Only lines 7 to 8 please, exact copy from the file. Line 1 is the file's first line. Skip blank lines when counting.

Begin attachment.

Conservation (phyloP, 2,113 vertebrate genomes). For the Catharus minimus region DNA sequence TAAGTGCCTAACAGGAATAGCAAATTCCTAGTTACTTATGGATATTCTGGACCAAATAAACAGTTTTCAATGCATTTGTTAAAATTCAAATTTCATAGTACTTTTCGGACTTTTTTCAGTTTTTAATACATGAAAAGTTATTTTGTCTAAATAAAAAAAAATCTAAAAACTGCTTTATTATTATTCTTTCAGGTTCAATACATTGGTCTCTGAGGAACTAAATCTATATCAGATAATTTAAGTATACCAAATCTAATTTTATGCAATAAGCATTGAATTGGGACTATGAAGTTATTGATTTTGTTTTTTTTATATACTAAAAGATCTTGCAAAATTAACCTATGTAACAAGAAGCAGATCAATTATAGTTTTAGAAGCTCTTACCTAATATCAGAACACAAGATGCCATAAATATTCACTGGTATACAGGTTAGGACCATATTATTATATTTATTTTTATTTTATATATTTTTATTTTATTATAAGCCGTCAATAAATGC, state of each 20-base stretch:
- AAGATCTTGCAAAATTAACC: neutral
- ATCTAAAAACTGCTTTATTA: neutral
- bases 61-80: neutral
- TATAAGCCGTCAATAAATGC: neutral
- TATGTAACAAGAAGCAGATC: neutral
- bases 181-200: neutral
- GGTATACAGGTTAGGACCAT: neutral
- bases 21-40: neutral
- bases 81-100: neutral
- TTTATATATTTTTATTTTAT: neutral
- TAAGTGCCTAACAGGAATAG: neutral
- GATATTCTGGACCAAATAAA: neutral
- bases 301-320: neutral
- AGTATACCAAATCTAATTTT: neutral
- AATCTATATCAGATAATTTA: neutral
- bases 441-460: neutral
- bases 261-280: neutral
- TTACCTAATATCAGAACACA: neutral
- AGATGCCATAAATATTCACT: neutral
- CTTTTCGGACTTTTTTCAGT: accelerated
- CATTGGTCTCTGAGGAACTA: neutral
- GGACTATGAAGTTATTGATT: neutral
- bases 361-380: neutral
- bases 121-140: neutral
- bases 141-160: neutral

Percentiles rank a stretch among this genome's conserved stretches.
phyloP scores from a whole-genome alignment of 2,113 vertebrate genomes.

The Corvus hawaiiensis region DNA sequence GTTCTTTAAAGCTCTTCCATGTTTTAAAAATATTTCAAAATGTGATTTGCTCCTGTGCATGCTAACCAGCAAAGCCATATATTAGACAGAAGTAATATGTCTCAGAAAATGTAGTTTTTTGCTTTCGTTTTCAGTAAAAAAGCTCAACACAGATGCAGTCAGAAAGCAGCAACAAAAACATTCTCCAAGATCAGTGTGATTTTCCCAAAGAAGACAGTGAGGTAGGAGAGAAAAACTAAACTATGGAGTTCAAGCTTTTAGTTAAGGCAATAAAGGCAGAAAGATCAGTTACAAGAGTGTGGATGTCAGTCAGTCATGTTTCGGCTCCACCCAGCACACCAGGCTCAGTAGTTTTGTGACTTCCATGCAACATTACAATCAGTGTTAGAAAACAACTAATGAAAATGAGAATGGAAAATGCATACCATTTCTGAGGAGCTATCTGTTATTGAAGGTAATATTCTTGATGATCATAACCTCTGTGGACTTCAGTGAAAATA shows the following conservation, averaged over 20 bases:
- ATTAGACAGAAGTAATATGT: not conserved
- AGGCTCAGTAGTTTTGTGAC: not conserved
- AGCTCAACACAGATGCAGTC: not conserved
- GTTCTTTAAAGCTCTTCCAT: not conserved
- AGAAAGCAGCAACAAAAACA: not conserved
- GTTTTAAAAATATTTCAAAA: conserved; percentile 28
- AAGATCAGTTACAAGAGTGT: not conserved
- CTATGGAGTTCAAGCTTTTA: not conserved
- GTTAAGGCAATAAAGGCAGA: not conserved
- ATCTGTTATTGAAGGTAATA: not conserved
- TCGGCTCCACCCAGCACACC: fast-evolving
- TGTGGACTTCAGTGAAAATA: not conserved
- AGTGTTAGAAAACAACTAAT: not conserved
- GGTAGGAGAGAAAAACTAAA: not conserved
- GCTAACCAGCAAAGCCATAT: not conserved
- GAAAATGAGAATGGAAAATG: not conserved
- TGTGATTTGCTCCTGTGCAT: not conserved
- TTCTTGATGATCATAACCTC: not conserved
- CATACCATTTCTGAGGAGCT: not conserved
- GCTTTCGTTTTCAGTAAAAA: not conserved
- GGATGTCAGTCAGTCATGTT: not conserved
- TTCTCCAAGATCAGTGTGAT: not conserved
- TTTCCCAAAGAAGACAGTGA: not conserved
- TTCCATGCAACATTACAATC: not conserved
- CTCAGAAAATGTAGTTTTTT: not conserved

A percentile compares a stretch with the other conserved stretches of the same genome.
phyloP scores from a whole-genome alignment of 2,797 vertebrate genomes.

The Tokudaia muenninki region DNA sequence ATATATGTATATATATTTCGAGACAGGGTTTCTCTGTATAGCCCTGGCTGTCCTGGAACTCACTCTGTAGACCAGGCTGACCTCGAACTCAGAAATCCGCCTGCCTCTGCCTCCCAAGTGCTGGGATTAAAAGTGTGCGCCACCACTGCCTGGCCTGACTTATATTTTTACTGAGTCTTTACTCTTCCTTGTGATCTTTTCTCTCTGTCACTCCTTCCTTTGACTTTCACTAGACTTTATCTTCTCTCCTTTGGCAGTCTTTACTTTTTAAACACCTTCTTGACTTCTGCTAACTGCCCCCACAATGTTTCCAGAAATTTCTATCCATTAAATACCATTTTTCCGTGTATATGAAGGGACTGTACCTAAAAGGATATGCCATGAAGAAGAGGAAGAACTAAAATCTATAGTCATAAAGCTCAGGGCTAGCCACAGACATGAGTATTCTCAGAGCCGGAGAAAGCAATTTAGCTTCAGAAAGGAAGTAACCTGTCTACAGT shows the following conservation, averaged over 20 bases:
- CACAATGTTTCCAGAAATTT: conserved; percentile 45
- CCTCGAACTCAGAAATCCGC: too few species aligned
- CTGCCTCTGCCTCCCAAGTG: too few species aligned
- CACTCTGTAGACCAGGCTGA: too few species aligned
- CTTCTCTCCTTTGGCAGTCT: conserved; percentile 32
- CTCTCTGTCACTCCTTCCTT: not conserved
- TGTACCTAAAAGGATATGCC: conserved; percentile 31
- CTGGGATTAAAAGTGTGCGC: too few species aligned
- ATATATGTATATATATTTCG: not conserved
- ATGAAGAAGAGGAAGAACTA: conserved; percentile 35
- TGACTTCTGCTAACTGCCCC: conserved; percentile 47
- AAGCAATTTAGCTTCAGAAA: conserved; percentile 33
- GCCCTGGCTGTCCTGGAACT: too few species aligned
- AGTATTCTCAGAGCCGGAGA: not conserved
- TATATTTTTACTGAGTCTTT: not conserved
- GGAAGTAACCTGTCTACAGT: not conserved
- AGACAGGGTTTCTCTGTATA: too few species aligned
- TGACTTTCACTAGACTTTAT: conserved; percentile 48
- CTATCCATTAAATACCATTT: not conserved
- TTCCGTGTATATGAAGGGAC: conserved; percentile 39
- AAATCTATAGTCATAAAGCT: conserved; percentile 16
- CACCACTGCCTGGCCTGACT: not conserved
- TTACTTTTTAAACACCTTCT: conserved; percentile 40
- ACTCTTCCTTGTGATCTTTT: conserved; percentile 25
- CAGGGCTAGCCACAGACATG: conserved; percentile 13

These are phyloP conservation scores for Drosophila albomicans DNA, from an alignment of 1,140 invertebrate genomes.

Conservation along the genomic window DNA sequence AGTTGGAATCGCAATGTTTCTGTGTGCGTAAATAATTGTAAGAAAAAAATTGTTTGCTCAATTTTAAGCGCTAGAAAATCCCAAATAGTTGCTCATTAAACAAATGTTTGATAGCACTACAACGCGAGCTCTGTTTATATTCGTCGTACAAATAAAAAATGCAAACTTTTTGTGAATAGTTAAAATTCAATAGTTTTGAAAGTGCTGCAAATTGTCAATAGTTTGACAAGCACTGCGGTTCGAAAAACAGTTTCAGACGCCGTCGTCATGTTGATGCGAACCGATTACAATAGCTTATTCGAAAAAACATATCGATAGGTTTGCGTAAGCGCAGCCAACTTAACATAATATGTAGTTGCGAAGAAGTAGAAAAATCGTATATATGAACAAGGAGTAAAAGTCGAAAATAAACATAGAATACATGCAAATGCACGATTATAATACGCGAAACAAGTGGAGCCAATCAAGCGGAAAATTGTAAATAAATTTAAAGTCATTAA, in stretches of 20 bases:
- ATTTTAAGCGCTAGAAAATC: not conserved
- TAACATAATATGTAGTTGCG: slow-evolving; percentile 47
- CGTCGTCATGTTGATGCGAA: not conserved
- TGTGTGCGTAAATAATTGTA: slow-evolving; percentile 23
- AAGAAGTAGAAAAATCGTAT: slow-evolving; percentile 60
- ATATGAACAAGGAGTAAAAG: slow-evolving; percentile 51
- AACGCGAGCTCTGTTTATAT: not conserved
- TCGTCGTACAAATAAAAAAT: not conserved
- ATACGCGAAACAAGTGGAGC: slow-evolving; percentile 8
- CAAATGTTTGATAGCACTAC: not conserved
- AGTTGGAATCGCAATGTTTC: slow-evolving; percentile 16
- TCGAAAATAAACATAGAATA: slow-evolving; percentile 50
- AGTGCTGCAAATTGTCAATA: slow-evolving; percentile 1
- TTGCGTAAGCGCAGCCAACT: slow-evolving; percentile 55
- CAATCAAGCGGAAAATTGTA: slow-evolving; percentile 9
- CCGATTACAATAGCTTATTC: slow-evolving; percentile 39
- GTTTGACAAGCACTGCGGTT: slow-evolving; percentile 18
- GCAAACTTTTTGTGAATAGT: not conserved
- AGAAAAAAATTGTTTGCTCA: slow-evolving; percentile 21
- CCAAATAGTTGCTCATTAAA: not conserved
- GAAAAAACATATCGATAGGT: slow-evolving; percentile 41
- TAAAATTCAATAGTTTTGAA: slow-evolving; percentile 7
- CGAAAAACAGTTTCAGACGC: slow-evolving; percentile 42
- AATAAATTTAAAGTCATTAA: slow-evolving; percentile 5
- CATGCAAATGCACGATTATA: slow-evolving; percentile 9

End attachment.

- bases 181-200: neutral
- GGTATACAGGTTAGGACCAT: neutral